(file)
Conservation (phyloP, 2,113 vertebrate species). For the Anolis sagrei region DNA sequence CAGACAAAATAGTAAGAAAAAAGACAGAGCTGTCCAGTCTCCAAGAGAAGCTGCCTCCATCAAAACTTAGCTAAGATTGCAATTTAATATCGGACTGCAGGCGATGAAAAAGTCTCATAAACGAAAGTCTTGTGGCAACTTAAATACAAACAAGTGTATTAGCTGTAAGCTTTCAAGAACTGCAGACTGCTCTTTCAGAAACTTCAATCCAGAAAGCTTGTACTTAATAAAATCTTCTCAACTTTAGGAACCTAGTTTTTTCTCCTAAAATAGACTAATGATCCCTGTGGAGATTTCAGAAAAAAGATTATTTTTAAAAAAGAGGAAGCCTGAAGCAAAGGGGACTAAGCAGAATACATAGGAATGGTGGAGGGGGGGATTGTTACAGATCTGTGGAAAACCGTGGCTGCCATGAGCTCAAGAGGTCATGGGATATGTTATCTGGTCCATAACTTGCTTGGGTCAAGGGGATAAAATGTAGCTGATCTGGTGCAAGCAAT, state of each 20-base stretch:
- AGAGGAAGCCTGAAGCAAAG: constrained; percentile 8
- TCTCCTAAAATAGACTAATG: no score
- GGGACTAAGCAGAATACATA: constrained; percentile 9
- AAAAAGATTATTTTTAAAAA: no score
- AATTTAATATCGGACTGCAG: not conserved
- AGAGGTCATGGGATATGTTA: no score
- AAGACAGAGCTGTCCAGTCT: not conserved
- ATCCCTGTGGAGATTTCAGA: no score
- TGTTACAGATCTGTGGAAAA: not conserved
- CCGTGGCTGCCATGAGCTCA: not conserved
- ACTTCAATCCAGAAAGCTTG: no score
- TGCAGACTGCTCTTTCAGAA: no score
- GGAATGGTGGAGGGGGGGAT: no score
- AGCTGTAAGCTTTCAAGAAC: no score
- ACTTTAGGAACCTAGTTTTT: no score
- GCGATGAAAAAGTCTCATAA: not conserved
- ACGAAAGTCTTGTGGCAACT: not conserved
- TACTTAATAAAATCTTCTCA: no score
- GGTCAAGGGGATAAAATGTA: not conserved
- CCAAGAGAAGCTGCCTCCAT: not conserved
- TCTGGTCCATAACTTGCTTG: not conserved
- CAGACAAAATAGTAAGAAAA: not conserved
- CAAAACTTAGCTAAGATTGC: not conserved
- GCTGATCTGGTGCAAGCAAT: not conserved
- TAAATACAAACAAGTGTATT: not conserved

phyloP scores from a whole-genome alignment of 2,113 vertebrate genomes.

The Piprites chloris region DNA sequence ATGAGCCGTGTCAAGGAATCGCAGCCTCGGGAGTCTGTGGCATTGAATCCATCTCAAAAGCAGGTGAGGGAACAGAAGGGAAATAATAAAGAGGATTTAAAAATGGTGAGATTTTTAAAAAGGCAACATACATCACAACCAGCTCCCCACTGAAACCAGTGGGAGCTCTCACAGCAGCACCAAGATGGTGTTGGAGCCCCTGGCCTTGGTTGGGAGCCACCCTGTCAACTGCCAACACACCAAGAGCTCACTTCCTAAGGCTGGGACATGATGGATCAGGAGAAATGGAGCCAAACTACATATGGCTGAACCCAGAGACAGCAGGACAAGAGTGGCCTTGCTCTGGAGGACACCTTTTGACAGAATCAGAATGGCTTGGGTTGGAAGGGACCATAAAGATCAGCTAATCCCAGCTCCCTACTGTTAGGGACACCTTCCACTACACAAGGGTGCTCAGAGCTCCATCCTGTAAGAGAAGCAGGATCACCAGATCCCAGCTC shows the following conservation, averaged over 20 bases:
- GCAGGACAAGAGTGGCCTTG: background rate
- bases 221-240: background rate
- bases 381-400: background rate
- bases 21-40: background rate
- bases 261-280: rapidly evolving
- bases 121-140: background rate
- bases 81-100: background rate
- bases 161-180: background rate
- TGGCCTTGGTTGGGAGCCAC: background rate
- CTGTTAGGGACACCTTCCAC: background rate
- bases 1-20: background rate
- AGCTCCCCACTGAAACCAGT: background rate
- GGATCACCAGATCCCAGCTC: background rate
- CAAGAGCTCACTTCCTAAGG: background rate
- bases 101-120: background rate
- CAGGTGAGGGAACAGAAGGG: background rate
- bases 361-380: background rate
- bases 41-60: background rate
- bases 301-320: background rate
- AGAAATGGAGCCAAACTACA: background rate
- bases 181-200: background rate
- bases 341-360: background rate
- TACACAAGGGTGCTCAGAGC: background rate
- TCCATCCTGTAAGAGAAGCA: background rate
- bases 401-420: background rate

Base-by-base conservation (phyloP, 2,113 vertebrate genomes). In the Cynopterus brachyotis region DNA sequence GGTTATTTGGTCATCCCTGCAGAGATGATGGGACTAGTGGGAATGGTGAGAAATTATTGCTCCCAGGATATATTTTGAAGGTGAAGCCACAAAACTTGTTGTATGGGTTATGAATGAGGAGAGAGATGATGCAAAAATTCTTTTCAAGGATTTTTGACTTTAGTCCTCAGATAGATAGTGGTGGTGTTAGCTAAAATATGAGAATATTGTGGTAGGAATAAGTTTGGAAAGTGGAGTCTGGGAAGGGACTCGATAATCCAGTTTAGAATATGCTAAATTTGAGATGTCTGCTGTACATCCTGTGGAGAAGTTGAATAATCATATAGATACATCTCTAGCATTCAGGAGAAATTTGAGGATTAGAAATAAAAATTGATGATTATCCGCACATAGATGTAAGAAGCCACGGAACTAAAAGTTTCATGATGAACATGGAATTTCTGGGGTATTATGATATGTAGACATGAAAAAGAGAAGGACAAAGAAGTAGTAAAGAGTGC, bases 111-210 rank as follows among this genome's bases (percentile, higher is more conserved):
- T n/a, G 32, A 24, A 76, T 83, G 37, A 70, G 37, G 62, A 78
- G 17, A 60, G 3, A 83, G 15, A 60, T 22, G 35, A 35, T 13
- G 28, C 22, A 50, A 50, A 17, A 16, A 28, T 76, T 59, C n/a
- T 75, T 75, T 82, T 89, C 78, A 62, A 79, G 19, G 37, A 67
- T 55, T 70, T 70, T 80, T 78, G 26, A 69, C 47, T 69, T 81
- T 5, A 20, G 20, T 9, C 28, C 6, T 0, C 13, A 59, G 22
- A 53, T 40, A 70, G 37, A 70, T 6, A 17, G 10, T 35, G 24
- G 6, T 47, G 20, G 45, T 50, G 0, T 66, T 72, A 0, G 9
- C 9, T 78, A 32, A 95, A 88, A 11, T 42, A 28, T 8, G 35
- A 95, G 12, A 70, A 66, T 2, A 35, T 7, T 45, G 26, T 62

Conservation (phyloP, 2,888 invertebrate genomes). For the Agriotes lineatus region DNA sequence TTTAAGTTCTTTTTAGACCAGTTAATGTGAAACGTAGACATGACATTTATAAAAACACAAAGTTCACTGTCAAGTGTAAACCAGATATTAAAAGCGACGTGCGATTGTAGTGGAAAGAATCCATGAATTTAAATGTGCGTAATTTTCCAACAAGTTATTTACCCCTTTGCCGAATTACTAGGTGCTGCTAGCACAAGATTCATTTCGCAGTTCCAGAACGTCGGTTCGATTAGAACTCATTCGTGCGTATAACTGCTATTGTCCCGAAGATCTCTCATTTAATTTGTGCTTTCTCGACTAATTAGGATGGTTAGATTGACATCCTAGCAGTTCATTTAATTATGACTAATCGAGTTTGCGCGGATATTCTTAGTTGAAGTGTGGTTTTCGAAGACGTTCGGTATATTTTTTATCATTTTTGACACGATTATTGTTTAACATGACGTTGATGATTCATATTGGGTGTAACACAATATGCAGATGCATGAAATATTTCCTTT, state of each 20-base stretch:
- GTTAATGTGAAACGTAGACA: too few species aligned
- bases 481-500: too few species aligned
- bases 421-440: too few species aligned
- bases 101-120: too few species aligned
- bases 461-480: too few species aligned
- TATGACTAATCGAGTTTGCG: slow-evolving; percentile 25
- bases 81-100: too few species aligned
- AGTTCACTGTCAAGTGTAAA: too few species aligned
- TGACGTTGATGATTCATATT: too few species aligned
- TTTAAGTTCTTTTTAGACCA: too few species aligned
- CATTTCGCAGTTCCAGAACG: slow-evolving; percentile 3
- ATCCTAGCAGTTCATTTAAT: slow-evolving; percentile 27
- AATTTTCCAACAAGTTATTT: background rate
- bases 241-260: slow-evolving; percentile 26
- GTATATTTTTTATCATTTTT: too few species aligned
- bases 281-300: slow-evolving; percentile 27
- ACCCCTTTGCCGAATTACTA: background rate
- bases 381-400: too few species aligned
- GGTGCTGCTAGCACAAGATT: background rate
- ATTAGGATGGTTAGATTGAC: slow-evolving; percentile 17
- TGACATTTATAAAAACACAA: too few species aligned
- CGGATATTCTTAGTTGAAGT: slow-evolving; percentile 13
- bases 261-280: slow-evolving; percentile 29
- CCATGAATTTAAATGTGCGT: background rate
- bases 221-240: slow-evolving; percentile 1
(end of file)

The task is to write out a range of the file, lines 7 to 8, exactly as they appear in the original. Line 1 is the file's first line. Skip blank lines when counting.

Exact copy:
- AGAGGTCATGGGATATGTTA: no score
- AAGACAGAGCTGTCCAGTCT: not conserved